Being of a I.T. bent I have an attic littered with computing technology going back twenty years or more. Among that stash of crap is an old uninterruptible Power Supply (UPS) which once held a small server alive during brown outs and power cuts. As the cost of replacing the battery in a duff UPS is often about the same as simply buying a new unit, these things are often easy to get hold of.

The UPS I have is an APC SmartUPS 620 and it's battery is long since dead (and recycled), however as it's job was to convert the 12V DC from its battery into 240VAC to power a computer during a black-out, it stands to reason that with a bit of re-jigging it can be given a new lease of life as an inverter with the ability to convert the output of my solar panel battery into mains voltage for running low power mains applications (I'm thinking laptop and phone chargers, etc.)

Inverters can be purchased at relatively low cost and as I have wired automotive sockets around the house I could buy an off-the-shelf model such as this fella from CPC, but as I have a perfectly serviceable piece of equipment already which can be made to work with a bit of modification, I'll take the do-it-yourself route (it's in the spirit of recycling after all).

I suppose I should start off by stating the obvious. Messing around with high voltage electricity isn't for the faint hearted and I will be modifying the use of this UPS in a way that it wasn't designed to be used for (and which the manufacturers wouldn't approve of).

The first thing to check is that your candidate UPS will 'cold start' - i.e. that it will actually power up without a mains input supply to begin with. What we have to remember is that as well as being designed to convert a battery output to mains, the UPS is also designed to keep a battery charged. As the UPS will eventually have it's battery terminals connected to the output of the solar regulator I don't want to go hooking it up to the mains as it would attempt to charge the regulator output which could cause damage to the regulator or the UPS - or start charging the solar battery from the mains which defeats the whole objective of hooking it up to a renewable energy project!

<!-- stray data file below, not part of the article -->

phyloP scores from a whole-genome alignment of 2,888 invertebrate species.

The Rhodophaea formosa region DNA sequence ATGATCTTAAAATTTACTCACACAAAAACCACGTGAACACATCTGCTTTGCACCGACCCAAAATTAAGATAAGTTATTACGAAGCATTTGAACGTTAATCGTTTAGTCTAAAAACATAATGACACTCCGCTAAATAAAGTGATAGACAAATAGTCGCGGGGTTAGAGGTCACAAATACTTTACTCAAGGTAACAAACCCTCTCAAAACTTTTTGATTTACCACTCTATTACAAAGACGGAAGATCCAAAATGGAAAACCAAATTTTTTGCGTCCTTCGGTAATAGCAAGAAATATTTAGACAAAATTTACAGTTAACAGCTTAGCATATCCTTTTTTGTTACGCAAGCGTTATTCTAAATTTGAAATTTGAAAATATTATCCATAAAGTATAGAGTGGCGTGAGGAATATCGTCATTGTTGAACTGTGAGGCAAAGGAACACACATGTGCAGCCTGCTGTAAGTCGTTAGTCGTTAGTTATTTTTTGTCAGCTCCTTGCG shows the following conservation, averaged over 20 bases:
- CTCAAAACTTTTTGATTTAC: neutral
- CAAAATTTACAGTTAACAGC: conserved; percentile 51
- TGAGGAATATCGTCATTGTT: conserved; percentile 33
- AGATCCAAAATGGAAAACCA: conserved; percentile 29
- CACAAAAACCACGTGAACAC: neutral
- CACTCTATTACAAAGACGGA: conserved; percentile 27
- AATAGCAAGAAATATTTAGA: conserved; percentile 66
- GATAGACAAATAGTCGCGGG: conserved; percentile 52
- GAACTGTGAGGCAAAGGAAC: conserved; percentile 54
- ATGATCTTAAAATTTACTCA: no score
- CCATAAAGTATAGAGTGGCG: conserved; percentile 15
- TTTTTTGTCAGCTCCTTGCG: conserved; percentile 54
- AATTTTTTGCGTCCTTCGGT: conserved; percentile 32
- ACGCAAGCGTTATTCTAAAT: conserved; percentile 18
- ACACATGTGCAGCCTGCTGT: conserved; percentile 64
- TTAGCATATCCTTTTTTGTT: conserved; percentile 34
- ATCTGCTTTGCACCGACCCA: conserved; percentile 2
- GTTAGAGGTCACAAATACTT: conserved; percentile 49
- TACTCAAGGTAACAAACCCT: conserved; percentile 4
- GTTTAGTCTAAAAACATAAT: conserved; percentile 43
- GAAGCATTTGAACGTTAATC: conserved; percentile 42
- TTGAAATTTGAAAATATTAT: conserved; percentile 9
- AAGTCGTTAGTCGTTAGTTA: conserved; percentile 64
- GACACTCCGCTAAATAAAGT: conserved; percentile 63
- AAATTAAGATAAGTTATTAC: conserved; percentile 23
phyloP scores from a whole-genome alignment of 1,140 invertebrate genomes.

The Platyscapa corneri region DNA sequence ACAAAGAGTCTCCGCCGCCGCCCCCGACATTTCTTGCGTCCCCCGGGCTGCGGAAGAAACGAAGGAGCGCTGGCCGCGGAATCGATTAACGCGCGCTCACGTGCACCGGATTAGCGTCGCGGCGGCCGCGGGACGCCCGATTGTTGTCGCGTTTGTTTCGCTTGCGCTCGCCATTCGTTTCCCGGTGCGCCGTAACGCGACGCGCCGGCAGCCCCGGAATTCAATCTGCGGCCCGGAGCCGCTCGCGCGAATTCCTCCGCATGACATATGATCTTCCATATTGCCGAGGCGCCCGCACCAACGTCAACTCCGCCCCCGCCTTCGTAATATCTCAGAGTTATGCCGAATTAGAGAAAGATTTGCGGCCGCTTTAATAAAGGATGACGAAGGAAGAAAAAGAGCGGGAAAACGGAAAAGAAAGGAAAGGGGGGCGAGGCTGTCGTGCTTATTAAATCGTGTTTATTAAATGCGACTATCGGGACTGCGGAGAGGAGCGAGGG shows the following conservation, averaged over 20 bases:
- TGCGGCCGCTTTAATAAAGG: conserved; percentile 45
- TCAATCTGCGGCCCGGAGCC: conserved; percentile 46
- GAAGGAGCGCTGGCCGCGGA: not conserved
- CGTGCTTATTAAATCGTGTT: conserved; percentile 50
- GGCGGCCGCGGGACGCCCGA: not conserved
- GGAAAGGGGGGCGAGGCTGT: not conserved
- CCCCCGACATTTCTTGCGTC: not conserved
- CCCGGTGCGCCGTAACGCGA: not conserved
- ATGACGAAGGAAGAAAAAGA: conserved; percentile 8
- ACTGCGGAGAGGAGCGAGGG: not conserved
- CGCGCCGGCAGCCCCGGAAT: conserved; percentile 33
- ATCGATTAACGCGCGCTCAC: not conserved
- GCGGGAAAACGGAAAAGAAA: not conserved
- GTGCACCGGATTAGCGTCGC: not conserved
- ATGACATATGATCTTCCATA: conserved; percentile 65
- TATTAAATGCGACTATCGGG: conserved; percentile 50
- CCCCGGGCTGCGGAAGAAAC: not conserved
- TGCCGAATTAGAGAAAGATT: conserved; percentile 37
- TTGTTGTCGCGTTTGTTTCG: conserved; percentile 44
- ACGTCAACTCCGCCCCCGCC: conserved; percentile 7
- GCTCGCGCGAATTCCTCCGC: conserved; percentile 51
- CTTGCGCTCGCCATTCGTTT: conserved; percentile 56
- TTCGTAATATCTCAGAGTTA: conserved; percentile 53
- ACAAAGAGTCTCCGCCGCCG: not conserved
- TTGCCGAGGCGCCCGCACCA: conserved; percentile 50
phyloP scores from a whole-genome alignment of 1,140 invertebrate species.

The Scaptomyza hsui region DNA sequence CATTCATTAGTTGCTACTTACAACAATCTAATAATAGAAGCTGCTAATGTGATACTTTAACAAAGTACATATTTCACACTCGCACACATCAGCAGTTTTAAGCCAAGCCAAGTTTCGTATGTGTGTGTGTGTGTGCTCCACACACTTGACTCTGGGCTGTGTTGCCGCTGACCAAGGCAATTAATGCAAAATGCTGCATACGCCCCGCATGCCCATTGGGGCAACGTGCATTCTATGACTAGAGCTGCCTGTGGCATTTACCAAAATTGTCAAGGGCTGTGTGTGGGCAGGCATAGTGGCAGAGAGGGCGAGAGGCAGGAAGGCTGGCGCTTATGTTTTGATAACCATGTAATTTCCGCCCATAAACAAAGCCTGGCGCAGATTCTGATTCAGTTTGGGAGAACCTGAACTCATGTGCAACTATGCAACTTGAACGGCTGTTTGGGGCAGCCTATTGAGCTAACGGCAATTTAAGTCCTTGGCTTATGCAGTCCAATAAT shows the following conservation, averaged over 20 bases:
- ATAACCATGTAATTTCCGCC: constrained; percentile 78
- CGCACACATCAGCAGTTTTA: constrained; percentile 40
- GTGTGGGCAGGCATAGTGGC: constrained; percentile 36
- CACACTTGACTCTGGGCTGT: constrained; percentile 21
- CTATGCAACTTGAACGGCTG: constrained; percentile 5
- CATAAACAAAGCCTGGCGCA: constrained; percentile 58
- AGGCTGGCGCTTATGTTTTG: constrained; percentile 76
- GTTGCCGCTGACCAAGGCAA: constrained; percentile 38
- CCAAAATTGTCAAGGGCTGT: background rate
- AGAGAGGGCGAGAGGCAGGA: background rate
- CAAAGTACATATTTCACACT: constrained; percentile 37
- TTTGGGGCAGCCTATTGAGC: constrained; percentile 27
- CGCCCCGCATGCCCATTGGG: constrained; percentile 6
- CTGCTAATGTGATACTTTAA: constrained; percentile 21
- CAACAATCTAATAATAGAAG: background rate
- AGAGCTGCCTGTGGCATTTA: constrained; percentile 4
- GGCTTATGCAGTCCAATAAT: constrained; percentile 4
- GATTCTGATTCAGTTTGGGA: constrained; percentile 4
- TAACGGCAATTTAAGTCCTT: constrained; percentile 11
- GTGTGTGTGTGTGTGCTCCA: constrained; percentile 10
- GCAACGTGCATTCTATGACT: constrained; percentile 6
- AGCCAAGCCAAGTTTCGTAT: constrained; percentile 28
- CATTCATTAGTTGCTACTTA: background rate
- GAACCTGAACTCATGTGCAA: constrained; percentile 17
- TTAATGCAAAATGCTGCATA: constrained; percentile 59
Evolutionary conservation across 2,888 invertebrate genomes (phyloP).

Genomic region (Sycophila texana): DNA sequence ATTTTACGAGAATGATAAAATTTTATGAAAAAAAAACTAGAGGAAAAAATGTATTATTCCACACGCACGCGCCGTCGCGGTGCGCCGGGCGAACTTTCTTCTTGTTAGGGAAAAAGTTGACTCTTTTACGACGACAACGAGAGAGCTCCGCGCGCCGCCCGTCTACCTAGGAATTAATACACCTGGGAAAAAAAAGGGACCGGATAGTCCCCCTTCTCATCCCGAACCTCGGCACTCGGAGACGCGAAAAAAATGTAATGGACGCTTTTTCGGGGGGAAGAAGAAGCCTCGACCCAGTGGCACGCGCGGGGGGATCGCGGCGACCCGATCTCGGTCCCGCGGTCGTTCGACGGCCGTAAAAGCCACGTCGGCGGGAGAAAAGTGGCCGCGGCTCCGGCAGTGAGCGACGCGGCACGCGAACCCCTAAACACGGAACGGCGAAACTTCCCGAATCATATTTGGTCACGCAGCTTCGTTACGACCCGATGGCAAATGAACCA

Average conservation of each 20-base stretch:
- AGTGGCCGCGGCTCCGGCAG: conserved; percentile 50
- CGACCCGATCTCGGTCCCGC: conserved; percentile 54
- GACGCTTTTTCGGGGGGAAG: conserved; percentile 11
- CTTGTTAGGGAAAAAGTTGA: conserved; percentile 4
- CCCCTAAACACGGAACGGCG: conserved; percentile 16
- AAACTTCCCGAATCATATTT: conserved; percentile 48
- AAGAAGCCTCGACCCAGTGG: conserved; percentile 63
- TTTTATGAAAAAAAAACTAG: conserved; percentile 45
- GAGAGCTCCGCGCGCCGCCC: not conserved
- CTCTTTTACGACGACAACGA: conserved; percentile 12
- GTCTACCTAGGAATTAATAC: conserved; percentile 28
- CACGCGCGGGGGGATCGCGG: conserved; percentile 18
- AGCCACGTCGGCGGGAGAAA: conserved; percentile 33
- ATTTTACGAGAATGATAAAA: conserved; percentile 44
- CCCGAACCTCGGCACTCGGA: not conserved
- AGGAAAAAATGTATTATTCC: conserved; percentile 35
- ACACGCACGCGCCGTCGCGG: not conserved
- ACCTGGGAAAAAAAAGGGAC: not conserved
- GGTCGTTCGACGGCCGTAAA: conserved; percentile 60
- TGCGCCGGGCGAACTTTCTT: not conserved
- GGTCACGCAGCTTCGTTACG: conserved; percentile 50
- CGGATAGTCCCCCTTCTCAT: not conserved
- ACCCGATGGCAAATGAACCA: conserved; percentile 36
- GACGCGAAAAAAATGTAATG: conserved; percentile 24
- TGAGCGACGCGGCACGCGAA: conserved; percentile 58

So, does the UPS cold-start? If not, can it be made to with a bit of modification? You may find your UPS has an AC-DC circuit inside that brings the input mains voltage down to 12V for it's control circuitry in which case it might be possible to frig it by connecting your battery at this point thus fooling the thing into thinking it’s got a live input. I opened up my UPS and was quite taken aback at the amount of discrete components inside so if you don’t have a cold-start feature you may have your work cut out. A search on the web found that my beast would cold start if the power button was held in and then pressed again when it started beeping.

With the cover removed you can see the back of the circuit board - look at the size of it and how populated it is! What a minefield!

If you can cold-start your UPS then modding it into an inverter is pretty easy…